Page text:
Joint programming - a process through which EU institutions and Member States determine a development response strategy for a particular partner country - will be in place in around 20 countries by 2014 and launched in over 40 countries over the next four years, explained EU High Representative, Catherine Ashton, reporting to Parliament on this week’s EU Development Council. A new Briefing Note from ECDPM explores recent experiences of joint programming in Africa, explaining it has the potential to increase EU visibility and influence by providing a practical basis for a political commitment to coherent EU External Action. Joint programming is context-specific, as shown in the Ghanaian and Ethiopian cases. However, to succeed, two results are needed -  commitment to a joint document replacing the EU member states’ bilateral strategies and a division of labour matching those joint strategies.

Between policy and practice: the EU Food and Nutrition Security Implementation Plan
The European Foreign Affairs Council endorsed a Food and Nutrition Security Implementation Plan this week. In his Talking Points blog post, Brecht Lein wonders whether it  will “actually be capable” of providing a better coordination of EU and Member States’ policies and programmes. The plan, titled ‘Boosting food and nutrition security through EU action: implementing our commitments’, defines the Commission's operational response to deliver on policy commitments made in prior communications on food security, resilience and nutrition. Considering the overly pragmatic nature of the plan in terms of broadly suggested interventions and modest performance criteria, Lein argues it is not a question of whether this agreement will actually be used as an implementation tool for joint action, but rather if it will serve as an ex-post reference document to confirm fixed national strategies.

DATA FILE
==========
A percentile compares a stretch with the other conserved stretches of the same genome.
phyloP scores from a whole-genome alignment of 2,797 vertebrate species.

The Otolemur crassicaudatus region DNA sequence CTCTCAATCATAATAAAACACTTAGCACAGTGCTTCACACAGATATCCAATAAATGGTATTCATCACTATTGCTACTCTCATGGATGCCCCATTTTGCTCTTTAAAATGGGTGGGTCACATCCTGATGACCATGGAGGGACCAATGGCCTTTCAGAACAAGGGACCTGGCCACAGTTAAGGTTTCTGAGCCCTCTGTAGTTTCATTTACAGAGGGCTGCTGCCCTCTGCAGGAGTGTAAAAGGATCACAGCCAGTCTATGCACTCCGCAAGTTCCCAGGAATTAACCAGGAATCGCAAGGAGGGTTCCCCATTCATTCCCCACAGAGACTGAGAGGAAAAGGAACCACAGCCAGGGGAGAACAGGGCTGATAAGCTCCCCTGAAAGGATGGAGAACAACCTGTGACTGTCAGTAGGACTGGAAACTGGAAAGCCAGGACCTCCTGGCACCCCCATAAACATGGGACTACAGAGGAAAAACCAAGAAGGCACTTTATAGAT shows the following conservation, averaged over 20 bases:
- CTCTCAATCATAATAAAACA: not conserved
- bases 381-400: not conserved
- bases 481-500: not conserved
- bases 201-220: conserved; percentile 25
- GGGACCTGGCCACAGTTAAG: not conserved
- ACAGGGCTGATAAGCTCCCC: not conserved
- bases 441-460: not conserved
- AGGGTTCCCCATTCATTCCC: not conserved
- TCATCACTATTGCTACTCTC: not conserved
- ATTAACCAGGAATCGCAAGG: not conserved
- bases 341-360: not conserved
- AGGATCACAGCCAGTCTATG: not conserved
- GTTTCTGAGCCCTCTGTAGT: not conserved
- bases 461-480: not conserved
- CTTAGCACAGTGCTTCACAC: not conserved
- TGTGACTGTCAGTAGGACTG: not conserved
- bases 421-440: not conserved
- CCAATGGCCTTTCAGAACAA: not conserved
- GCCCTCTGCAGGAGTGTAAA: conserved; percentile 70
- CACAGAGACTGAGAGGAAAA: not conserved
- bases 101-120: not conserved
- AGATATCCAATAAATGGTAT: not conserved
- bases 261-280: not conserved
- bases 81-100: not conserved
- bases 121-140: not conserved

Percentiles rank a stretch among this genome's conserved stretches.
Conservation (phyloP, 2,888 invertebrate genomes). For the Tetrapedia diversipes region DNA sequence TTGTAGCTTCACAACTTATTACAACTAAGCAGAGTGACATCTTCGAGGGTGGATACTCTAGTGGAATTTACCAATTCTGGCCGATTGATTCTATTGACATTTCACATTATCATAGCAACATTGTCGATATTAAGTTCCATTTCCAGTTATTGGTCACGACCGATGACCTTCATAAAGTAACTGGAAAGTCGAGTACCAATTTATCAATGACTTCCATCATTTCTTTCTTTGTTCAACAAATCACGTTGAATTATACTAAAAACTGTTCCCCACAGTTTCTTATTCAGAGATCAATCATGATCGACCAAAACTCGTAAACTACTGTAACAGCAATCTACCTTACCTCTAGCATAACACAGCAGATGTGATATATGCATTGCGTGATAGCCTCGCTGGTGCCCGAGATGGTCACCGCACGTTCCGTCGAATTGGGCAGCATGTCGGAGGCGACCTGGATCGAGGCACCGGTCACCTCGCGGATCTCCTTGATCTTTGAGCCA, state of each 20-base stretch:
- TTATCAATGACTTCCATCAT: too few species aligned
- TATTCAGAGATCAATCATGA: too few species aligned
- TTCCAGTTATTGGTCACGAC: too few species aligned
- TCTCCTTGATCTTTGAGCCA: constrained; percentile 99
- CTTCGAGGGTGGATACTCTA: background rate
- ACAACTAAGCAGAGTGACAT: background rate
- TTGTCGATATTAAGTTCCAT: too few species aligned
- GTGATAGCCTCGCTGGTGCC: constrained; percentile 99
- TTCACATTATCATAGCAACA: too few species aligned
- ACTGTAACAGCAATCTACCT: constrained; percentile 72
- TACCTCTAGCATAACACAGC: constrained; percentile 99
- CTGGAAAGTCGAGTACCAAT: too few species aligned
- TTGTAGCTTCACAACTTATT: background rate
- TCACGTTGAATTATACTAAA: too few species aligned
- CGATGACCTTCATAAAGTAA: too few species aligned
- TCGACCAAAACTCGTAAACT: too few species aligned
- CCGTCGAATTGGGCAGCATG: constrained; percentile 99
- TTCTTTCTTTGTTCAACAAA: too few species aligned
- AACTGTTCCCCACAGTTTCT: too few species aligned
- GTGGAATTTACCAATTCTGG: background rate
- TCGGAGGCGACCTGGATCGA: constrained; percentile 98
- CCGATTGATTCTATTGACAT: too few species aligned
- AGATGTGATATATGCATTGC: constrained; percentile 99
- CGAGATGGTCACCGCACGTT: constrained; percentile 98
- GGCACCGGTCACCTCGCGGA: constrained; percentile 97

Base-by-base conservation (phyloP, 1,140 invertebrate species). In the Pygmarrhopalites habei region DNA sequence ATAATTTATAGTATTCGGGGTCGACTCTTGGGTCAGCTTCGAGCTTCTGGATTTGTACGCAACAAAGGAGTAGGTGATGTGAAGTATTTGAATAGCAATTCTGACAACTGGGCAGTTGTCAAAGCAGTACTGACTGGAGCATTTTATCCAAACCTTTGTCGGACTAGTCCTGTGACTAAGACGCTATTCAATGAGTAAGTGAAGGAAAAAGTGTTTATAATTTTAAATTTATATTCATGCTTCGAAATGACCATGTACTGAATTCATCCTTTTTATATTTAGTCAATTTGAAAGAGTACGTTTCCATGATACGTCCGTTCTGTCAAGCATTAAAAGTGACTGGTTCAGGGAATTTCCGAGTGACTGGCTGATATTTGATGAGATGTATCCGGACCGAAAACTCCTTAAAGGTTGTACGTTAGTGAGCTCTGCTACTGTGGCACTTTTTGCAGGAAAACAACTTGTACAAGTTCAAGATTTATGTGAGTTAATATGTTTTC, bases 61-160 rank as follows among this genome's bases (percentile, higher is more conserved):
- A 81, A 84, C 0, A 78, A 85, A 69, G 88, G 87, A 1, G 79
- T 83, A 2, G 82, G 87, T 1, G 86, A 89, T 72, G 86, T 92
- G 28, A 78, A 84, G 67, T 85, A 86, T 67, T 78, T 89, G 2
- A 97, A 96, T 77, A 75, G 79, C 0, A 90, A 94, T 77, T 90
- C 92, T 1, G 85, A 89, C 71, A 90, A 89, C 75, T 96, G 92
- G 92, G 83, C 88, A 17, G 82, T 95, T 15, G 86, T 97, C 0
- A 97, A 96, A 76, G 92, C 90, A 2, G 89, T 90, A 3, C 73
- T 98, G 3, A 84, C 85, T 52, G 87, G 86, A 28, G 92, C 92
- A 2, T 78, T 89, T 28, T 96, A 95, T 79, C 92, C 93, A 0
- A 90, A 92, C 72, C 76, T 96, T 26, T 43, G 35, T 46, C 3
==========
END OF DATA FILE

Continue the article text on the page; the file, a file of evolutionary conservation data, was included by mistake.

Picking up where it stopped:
Plugging the drain of Africa’s illicit financial flows
Over the last 30 years, Africa has lost between US$587 and US$1.4 trillion in net resource transfers away from the continent - almost equivalent to the continent’s current GDP. These include licit financial flows, such as investment, foreign aid, and debt relief and illicit flows, such as crime proceeds, corruption, and tax evasion. A study from Global Financial Integrity and the African Development Bank argues that if illicit flows continue at this scale ”domestic financing for development will continue to be seriously inadequate”. To remedy this, the report includes several policy recommendations, including promoting transparency in financial systems and entering into automatic exchanges of tax information agreements. It also suggests that by improving a country’s political and economic stability, it can help boost legal resources.